With very best wishes
      Penny

      Liked by 1 person

      • Oh yes Penny, I can imagine this. I would not want to stop him, because of such a minor injury. If she does not need a doctor’s visit and is still able to walk, I do not think that it is a bad behavior,that he left.

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    • Dear Josh
      Thank you for reading and commenting. You’ve picked up on what I hoped was the central issue of the story, namely the stress between them. They’ve both reached that point where the excitement of passion is waning, and where the responsibilities of loving are starting to require little changes of behaviour by both partners. I’m really grateful to you for your comment, because I was starting to think I must have made the story too biased in favour of Ruth!
      With best wishes
      Penny

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  2. Hmmm. Penny, the perspective is truly omniscient in this piece, there is nothing where we see inside either of the characters from their perspective. And it’s great that the author does not intrude on this – strange as that may seem – it is a weakness of truly omniscient pieces. There is probably, if I am being completely honest, more of a bias in this story towards Ruth. I think the last line does it, and although Alan is selfish at the opening, it is always the last line of a story that leaves the greatest impression, for me. Hope this helps.

    Liked by 1 person

  3. Dear Kelvin
    Thank you for your comments, which are very valuable. It’s very helpful to know that you thought this story had more of a bias towards Ruth. I’m also interested in your comments on perspective.
    This was the first version of the story, and I wanted to show that both partners had work to do if they were going to build a happy, stable, intimate relationship. I selected little details of behaviour that would show that both partners could be thoughtless. I published the story, but I always had in mind that maybe I should write a companion piece that would show other aspects of the couple.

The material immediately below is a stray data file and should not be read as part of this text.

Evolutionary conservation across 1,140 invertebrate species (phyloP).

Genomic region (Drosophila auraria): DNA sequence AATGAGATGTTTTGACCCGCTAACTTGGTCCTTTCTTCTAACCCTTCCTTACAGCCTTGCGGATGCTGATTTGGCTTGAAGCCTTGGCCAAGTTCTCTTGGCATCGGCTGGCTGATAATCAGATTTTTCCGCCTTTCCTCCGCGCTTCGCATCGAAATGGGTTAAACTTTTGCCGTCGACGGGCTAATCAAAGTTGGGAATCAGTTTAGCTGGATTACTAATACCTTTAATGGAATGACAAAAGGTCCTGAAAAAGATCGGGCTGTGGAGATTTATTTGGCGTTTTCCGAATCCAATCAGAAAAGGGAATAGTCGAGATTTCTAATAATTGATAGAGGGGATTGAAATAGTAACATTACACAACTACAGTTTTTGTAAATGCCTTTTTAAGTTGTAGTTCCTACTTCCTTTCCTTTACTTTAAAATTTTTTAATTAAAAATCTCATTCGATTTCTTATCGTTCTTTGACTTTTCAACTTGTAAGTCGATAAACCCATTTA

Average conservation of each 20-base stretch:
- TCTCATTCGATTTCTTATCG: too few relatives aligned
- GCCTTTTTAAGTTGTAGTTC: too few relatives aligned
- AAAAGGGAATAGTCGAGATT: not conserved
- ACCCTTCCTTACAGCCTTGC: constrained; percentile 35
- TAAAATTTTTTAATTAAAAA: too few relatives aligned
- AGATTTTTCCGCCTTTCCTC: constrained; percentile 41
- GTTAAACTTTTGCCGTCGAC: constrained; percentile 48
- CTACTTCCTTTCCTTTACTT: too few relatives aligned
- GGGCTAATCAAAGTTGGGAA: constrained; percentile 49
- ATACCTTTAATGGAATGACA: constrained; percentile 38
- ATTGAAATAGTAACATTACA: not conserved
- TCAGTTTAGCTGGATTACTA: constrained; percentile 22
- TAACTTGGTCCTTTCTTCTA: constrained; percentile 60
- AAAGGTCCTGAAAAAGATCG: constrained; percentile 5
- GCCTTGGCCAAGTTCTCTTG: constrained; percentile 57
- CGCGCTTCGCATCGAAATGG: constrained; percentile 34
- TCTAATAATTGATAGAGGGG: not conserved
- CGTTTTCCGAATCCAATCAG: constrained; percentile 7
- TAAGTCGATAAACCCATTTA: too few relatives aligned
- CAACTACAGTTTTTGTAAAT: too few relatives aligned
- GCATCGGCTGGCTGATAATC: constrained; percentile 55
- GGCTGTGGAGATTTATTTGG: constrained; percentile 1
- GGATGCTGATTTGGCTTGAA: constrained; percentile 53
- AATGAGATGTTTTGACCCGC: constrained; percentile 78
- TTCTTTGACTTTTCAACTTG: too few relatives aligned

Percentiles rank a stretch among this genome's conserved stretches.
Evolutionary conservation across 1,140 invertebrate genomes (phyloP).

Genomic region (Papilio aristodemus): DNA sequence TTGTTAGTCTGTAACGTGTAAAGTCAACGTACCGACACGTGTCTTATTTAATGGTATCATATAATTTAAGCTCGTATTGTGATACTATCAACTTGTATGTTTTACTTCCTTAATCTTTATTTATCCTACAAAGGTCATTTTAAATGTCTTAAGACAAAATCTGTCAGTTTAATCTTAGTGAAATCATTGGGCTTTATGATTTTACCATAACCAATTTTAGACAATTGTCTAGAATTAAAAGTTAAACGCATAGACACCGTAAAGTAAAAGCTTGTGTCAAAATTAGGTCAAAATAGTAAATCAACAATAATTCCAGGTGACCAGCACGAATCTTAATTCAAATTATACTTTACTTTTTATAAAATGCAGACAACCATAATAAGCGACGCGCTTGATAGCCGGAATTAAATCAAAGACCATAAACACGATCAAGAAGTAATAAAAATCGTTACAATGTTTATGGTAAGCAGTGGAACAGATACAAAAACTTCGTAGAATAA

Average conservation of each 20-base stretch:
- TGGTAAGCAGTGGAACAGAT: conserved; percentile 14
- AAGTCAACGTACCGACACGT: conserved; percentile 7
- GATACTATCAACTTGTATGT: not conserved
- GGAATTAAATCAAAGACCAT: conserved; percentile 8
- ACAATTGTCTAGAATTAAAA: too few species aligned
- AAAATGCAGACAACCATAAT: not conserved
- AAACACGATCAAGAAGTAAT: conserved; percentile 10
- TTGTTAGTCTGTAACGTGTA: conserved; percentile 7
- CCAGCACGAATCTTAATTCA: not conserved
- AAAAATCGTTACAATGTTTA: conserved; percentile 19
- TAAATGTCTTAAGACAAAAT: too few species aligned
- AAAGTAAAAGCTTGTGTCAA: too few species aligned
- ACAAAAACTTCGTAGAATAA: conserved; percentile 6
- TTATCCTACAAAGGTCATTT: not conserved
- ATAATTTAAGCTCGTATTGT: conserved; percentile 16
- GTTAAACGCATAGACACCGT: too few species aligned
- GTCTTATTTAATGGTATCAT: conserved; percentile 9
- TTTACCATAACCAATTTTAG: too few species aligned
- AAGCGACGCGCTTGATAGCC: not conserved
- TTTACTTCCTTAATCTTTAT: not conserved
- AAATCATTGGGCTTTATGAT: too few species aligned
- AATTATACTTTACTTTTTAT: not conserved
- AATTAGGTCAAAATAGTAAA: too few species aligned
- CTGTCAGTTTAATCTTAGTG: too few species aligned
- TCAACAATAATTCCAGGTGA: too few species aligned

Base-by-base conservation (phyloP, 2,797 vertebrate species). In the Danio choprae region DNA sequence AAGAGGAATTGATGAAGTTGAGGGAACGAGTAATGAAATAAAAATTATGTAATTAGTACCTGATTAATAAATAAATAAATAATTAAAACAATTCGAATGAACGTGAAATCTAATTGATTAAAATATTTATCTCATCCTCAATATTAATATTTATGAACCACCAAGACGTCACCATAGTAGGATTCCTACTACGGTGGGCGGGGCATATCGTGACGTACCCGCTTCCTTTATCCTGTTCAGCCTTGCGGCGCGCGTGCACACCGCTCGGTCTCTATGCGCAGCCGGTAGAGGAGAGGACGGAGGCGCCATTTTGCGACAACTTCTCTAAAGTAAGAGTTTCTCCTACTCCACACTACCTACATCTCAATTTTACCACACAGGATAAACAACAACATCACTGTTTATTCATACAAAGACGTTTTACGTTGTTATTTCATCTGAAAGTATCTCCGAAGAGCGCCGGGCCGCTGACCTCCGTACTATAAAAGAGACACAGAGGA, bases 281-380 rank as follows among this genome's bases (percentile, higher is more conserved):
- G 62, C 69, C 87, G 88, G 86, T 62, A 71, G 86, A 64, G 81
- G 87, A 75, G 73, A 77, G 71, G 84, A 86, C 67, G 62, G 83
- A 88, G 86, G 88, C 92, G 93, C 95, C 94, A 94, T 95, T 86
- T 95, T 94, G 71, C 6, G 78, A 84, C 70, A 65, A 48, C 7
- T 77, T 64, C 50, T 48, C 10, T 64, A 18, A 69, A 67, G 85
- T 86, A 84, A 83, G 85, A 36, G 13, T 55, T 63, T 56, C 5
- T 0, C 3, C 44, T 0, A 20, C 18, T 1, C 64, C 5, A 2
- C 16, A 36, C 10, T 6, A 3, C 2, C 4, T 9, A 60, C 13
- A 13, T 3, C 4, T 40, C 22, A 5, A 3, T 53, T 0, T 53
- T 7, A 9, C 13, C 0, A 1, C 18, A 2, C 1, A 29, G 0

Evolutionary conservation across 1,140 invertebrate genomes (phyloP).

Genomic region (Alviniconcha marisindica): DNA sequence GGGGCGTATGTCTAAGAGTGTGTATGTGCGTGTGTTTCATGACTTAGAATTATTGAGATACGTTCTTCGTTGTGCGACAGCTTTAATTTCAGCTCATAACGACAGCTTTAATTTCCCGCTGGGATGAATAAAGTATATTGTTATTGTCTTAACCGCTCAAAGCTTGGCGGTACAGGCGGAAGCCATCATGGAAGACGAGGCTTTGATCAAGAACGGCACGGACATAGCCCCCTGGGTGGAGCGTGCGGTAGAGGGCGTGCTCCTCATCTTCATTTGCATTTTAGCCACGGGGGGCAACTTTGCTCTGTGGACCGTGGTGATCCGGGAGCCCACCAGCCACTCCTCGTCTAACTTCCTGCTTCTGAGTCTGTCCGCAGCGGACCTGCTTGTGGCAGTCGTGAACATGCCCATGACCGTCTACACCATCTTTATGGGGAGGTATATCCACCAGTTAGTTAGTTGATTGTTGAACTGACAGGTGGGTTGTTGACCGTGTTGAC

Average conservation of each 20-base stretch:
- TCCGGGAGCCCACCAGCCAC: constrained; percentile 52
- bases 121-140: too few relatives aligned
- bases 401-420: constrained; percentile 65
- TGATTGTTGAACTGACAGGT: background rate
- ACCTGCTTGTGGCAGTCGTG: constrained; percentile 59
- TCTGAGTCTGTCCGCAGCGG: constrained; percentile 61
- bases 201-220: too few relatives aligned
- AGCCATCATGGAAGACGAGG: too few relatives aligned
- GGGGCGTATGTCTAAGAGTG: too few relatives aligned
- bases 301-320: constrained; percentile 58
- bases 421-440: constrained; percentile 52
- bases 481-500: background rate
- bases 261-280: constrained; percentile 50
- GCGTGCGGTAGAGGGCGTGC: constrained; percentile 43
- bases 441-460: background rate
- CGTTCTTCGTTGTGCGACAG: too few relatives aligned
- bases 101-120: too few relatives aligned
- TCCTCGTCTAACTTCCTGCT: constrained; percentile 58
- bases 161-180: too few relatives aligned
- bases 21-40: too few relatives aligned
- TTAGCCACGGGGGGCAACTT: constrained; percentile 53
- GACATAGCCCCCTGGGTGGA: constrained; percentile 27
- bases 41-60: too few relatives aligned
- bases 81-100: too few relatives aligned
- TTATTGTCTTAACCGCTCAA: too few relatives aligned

When the comments came, I saw that readers – and they’re the only people who matter! – felt that Alan was much less nice than Ruth. So I wrote the second story to show that Alan might actually be slightly more considerate than Ruth.
    It was a very interesting technical exercise. I would have preferred to remain in the omniscient perspective, but that would have taken me away from the original dialogue – or caused me to fail the word count!
    With best wishes, and many thanks
    Penny

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  4. I read this story on Saturday but wasn’t in a position to comment at the time. Like many of your readers, I did not have a lot of sympathy for Alan being left in the desert, but I’m excited to hear his side of the story. In a relationship, there are always two sides to the story. Love that you’ve used this venue to tell the story from two different viewpoints!

    Liked by 1 person

    • Dear Karen
      Thank you for reading and commenting. Thank you, too, for the way you moderate What Pegman Saw. It’s a great prompt, as it encourages research as well as guaranteeing to stimulate ideas. I prefer it to Friday Fictioneers (which I also love, of course) for that – and because 150 words gives just that bit more scope for emotional exploration.
      With best wishes
      Penny

      Liked by 1 person